A post for the center-right-leaning National Review titled “The Fall of the New York Review of Books” may have set itself up to harangue the fifty-six-year-old liberal publication, which is currently forging ahead leaderless after the passing of its longtime editor Robert Silvers. NR‘s senior editor David Pryce-Jones may have thought he had an easy target on his hands. “The New York Review of Books is one of the great disappointments in the cultural life of today,” he begins. “It might have been the place to discuss ‘the best that is known and thought in the world,’ to borrow Matthew Arnold’s famous words. No such thing. The NYRB is the house journal of the American liberal, a rarified species as uniform in thought-process as herd animals. Contrary writers and opinions will not appear in its pages.”
That’s not a surprising opening for an openly conservative magazine which declares on its website that “the largest cultural menace in America is the conformity of the intellectual cliques which, in education as well as the arts, are out to impose upon the nation their modish fads and fallacies, and have nearly succeeded in doing so.”
The National Review‘s beef with The New York Review of Books goes back decades. As I note in my piece about the fall of the public intellectual, NR founder William F. Buckley Jr. was a mainstay on the public debate circuit, arguing civilly with some NYRB contributors (James Baldwin) and barbarously with others (Gore Vidal). But even as nasty as things became, neither side ever called for the dismissal of the other’s institution. That would go against the First Amendment, and thus be un-American.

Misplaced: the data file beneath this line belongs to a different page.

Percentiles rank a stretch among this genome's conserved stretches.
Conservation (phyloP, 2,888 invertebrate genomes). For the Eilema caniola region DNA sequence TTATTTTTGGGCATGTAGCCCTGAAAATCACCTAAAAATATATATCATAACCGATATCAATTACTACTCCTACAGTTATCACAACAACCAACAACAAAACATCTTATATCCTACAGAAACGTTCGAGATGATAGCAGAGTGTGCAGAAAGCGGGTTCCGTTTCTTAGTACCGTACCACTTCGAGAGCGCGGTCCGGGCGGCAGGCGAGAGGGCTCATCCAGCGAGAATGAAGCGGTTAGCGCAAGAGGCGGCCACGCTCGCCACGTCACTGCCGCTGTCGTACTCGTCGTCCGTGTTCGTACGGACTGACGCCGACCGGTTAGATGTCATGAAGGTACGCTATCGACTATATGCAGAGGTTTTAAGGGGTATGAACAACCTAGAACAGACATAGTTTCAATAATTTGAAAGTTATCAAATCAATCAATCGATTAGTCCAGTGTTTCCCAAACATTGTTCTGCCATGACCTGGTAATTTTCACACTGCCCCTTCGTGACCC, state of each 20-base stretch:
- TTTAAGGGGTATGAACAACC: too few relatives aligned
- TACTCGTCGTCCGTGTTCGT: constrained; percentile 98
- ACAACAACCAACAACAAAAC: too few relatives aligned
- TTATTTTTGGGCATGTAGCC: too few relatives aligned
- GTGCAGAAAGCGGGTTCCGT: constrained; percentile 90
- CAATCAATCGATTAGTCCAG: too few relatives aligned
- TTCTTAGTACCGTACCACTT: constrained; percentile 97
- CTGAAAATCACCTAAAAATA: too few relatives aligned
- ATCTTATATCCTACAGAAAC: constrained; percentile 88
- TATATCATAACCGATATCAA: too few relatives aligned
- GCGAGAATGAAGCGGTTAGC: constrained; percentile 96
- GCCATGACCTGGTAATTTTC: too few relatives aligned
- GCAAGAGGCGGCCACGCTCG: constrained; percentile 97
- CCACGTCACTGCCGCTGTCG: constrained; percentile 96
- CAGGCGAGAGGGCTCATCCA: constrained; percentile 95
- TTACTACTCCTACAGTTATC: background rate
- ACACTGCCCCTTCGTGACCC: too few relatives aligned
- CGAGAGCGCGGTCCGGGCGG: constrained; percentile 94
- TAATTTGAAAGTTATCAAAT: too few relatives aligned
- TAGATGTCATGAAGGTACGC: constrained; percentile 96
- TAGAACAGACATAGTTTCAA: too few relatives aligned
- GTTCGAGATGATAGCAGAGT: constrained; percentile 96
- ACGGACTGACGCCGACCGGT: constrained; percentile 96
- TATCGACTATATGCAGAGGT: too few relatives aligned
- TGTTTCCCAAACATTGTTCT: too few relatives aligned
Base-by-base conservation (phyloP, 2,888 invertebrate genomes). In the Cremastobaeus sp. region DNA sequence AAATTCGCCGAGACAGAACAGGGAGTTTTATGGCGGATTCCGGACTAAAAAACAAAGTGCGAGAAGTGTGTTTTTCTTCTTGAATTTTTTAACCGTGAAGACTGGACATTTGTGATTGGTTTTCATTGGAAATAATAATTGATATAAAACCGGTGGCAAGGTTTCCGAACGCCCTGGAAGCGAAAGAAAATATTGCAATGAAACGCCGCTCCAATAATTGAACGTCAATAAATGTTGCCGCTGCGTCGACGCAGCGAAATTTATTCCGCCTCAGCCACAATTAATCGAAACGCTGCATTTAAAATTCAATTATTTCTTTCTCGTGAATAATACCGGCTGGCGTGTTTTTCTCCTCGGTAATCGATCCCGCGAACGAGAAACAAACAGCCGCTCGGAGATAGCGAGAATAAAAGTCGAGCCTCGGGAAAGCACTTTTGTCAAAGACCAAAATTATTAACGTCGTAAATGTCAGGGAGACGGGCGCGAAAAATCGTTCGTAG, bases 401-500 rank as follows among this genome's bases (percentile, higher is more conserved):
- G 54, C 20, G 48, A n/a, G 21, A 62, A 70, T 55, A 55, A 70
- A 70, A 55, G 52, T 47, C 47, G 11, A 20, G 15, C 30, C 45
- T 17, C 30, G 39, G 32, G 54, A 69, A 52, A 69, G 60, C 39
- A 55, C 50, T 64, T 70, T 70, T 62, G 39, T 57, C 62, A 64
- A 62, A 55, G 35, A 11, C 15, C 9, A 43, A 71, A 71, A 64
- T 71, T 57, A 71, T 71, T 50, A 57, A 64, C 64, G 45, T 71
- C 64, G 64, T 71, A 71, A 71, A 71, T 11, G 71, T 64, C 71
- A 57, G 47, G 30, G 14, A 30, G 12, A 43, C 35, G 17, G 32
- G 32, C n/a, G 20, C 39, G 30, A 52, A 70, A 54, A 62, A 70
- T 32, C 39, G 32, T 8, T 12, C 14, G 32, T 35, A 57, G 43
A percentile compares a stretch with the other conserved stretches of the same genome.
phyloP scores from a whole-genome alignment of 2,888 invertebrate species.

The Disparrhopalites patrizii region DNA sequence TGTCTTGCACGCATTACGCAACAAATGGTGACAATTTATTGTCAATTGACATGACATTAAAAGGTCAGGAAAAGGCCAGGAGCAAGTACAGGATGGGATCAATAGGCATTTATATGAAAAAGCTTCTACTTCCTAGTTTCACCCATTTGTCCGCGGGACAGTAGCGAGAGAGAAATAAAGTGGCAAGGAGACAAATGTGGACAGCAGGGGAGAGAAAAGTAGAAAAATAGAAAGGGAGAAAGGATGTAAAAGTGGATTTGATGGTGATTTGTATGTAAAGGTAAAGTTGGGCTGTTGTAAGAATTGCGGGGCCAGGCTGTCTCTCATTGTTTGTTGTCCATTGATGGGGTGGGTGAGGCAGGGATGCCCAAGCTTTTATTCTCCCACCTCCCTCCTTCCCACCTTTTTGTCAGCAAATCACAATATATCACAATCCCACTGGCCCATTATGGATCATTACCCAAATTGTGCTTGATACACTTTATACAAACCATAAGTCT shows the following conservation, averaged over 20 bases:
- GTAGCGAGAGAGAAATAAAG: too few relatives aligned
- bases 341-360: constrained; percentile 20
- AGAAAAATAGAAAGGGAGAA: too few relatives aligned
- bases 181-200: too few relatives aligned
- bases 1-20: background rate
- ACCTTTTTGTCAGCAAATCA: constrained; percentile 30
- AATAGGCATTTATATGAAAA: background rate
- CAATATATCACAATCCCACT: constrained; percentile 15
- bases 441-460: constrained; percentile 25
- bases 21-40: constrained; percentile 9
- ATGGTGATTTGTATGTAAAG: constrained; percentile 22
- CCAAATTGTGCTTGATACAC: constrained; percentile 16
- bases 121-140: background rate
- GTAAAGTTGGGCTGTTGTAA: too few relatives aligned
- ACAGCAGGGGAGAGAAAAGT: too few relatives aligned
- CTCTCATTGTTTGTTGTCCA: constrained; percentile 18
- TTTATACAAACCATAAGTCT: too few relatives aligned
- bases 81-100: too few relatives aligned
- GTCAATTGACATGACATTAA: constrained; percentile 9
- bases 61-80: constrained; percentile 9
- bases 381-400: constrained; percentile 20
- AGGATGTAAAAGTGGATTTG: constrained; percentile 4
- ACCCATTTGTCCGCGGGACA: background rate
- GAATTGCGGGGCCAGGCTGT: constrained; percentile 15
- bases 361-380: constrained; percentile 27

The problem here isn’t fisticuffs. Rather, it is that more that Pryce-Jones shoots from the hip before we even know what the hell has so offended him. For that, you’d only need to look at the url: new-york-review-books-trump-hitler-comparison-inappropriate and the lede of the second paragraph: “In the current issue, a review of Volker Ullrich’s Hitler: Ascent 1889-1939 by Christopher Browning is a perfect illustration of the lengths to which the NYRB will go in pursuit of the liberal version of reality.” He cites Browning, also a historian of Nazi Germany, as being “fully qualified to write on the subject” who instead “opens his review by asserting that “it is impossible to read Ullrich ‘outside the shadow cast by our new president.'”
Basically, what’s really rubbing Pryce-Jones is that Browning would compare Trump to Hitler, and he says about as much: “To set circumstances of birth, wealth, war service, sexual experience of the one against the other,” he writes, “is purely gratuitous, nothing to do with history but everything to do with prejudice.”As a conservative intellectual, it’s Pryce-Jones’s prerogative to cry foul here, though his complaint when he gets right down to it, boils down to a single sentence: “Browning may think and write whatever he likes about Trump, but it is ill-mannered, even disgraceful, to hang his animus on to the historian of quite another subject.”
That’s fair, if you can argue why. But Pryce-Jones wanted nothing more than to hoot and holler; he could have sent such a letter to the NYRB (a place used for shanks and slaps). But instead, after pointing out that “an experienced American professor” is warning that Trump carries signs of becoming “a dictator,” Pryce-Jones chooses to end his piece as hyperbolic as he begins it, by calling for the shuttering of an independent critical journal: “It’s a convincing reason,” he writes in conclusion, “to get rid of The New York Review of Books.”
Um, no. But if Pryce-Jones wants to proactively work to end the NYRB, maybe he should just cancel his subscription.